I understand that we need to be sensitive and that you’ll have kids who are going to respond differently than other kids. But when we’re talking about safety stuff, we’re talking about skills, and when we talk about and practice those skills, there is no reason for people to be so upset. And if people are upset? It probably means that we are doing something wrong in the way that we’re approaching it.

You write about an associate who walked around a school unchallenged in the halls, library and cafeteria, and even took a selfie in the principal’s office.

To be clear, people ask us to do assessments like that. The administrative staff knows what’s happening. But when people see her, they say, “Well, it’s probably OK.” It’s that normalcy bias. People are hesitant to engage with visitors because they think they’ll have to tackle them or something. Better yet, they can just say, “Hi. Good morning. Where are you headed? I see you don’t have a visitor badge. Come with me, and we’ll get you one.”

We need to have that conversation with teachers. Every time we talk about that in a training, educators are incredibly willing to do it because they understand why, they understand how, and they understand that it’s something they are empowered and expected to do.

But if our only school safety training is a law enforcement official talking about how to fight a gunman, you don’t get to those other critical skills.

I remember after one shooting event, classrooms were encouraged to keep bags of canned goods or rocks for students to throw at an intruder.

The problem with training like that is we are sending the message to our students, and to our teachers, that this is an unsafe place and we have to be so vigilant about throwing soup cans or whatever ridiculous things we’re doing.

Instead, we want kids to have skills. If I’m training rapid evacuation with kindergartners, I say, “Hey folks, sometimes we may need to leave this room in a hurry. How could we leave this room quickly and be sure no one gets left behind and no one gets hurt?”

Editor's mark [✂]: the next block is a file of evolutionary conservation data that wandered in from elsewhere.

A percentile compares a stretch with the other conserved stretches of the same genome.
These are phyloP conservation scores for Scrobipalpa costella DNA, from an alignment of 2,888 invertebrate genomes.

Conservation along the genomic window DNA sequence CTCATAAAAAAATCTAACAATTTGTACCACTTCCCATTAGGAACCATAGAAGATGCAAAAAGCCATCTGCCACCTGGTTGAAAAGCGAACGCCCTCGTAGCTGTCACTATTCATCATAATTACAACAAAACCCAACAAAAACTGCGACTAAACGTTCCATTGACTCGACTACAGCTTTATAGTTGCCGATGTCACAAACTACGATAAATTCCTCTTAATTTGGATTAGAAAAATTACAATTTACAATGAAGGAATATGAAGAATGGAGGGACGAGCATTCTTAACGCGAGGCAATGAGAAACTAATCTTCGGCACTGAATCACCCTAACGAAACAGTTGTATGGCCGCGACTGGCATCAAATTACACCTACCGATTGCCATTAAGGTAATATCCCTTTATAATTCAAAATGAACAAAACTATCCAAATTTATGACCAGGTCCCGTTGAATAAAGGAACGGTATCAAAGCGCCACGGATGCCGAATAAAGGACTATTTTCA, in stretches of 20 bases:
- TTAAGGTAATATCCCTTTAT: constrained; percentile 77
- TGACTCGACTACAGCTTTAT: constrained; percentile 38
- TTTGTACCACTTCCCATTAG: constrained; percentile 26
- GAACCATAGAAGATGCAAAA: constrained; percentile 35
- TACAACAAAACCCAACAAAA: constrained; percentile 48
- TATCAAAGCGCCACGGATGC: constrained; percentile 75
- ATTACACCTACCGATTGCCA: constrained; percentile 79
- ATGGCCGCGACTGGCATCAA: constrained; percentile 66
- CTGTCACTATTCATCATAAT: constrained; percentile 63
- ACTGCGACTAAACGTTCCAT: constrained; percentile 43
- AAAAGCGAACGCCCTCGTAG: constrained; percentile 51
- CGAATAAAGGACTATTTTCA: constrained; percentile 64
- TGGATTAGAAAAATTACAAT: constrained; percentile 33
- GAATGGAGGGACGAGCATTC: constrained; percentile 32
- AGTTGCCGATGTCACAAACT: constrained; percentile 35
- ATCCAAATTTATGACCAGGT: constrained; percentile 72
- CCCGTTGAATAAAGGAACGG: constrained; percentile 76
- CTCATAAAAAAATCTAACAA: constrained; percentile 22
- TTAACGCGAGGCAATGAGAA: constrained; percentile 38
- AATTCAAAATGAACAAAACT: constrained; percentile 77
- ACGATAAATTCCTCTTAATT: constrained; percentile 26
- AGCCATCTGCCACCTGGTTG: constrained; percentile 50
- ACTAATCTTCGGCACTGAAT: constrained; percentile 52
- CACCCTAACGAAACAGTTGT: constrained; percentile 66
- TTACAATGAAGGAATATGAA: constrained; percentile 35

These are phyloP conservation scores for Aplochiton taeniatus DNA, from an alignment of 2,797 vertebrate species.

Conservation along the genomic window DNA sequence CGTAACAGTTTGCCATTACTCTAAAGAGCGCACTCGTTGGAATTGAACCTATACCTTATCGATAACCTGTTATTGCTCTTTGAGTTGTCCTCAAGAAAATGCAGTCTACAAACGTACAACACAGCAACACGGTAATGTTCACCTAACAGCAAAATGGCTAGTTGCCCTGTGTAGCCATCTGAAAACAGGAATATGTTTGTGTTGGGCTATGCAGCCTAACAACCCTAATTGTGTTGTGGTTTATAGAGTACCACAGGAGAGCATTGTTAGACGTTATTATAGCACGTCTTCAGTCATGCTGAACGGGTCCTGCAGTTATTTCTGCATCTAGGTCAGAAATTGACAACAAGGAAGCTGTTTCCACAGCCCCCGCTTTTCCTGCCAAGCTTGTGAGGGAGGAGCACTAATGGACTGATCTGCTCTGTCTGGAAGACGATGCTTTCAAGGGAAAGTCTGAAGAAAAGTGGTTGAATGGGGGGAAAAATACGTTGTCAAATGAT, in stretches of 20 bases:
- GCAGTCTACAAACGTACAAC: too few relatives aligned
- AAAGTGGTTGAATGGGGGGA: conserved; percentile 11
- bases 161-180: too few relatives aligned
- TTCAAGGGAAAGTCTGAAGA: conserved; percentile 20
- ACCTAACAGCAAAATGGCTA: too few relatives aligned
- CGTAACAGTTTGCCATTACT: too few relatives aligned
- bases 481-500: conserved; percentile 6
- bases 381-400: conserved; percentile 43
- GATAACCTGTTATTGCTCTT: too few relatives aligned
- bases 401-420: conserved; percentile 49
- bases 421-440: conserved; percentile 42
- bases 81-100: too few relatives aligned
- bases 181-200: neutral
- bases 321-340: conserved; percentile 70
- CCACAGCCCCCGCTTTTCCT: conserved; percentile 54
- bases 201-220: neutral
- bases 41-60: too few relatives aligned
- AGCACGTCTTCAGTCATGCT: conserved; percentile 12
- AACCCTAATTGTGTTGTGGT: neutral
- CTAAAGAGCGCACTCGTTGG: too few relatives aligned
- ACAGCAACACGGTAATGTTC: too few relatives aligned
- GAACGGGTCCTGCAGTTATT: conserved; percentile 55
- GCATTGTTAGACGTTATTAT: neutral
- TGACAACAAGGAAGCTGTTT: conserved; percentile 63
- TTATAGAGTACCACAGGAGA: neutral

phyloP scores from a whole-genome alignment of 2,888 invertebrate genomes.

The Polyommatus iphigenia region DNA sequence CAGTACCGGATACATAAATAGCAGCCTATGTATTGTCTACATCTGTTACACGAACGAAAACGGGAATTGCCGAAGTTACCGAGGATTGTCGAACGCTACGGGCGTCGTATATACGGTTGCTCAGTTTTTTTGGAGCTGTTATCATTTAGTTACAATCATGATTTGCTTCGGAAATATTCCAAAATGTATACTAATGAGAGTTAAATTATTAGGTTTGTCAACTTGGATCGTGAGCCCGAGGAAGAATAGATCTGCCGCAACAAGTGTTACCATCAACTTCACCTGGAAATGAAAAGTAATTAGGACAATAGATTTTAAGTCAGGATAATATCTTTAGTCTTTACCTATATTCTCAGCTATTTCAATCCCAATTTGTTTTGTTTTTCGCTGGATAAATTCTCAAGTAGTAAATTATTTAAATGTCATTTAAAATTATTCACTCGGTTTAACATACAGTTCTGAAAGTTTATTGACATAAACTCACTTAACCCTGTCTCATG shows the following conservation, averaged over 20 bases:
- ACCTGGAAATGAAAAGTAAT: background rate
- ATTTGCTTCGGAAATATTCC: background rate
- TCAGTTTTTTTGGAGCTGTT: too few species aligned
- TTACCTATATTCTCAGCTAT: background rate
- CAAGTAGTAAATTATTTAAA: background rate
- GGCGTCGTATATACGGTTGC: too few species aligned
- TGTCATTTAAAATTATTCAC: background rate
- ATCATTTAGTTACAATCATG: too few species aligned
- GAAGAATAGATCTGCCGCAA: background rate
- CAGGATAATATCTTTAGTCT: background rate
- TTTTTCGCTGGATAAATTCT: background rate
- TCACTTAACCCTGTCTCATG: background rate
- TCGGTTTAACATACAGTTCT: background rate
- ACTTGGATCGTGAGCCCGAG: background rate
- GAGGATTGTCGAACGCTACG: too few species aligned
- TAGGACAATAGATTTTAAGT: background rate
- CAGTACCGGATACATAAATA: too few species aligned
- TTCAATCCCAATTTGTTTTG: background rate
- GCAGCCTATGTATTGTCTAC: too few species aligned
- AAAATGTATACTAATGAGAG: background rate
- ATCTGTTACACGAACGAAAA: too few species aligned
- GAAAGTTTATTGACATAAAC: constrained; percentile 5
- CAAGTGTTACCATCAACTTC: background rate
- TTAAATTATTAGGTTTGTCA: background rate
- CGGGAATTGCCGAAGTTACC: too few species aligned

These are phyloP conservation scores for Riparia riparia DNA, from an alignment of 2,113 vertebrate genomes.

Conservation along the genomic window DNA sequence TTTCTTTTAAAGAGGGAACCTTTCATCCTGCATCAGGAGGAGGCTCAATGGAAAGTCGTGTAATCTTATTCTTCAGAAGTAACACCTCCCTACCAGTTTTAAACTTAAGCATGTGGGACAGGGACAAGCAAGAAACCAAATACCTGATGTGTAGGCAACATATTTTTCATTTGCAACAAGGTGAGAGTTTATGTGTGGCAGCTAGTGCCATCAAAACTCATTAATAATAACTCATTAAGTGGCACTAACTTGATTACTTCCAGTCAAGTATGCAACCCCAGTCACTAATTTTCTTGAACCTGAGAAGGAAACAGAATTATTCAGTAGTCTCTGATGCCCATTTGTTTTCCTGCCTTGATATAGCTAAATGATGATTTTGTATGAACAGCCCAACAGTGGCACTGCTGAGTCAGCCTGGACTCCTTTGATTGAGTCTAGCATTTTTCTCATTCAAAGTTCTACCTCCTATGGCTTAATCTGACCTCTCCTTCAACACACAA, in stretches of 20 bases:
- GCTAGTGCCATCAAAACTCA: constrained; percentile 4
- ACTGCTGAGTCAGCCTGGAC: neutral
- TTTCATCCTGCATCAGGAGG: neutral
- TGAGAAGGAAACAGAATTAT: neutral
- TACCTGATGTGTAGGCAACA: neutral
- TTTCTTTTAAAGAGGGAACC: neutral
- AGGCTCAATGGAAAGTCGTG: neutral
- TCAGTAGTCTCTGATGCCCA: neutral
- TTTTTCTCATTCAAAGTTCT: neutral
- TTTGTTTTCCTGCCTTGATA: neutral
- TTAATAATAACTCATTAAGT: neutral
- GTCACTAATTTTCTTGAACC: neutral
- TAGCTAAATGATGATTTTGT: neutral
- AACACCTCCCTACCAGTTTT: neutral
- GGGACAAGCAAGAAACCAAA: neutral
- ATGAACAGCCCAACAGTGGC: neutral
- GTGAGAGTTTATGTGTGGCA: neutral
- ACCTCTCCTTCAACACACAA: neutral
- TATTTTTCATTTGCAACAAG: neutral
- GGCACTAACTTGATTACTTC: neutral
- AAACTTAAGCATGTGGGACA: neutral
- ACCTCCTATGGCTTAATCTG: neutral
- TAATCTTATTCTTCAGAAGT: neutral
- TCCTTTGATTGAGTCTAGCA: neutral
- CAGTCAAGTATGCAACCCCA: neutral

I’m focusing the training around a skill. If the roof blows off, we need to run away; if there is a shooter, we might need to run away. Focusing on safety skill building is a very important distinction. Remember “stop, drop and roll”? That’s a safety skill. It’s not, “Holy cow! You might burn to death!” No, we focus on the skill part.

The book has an extensive section on emergency operations plans—how to create one, how to maintain it and how to make it a living document.

It is a long-term process and there’s long-term gain.

But when parents are pounding on the desk, it’s hard to say, “OK, we’re going to form a planning team, and we’re going to examine this issue, and we’re going to examine our risks, and we’re going to examine what we can do, and we’re going to come up with a plan in a year.” That is not the way you appease the folks who are pounding on the table.

That is when you start to see compliance but not engagement. Not every state requires plans, but in states that do, they require very specific things that sometimes make sense and sometimes don’t.

And we see it all the time: emergency operations plans that are literally cut and pasted from the neighboring school district—and they forget to change the name of the superintendent. How useful is that document?

What’s the first step for district leaders and administrators in creating a plan?

Really think critically about your likely risks. What are you doing to mitigate them? We do vulnerability assessments for school districts to help them in that process—looking at things with a fresh set of eyes.

It’s not a security assessment. It’s not what’s locked and what’s not. We want to know what are the procedures and the policies they have in place. What is supposed to happen? Are those things really being done? What’s happening in a holistic way with climate and culture, with supervision, with dismissal, and with all these different things? What can you do about it? And then you get to work. 


Tim Goral is senior editor.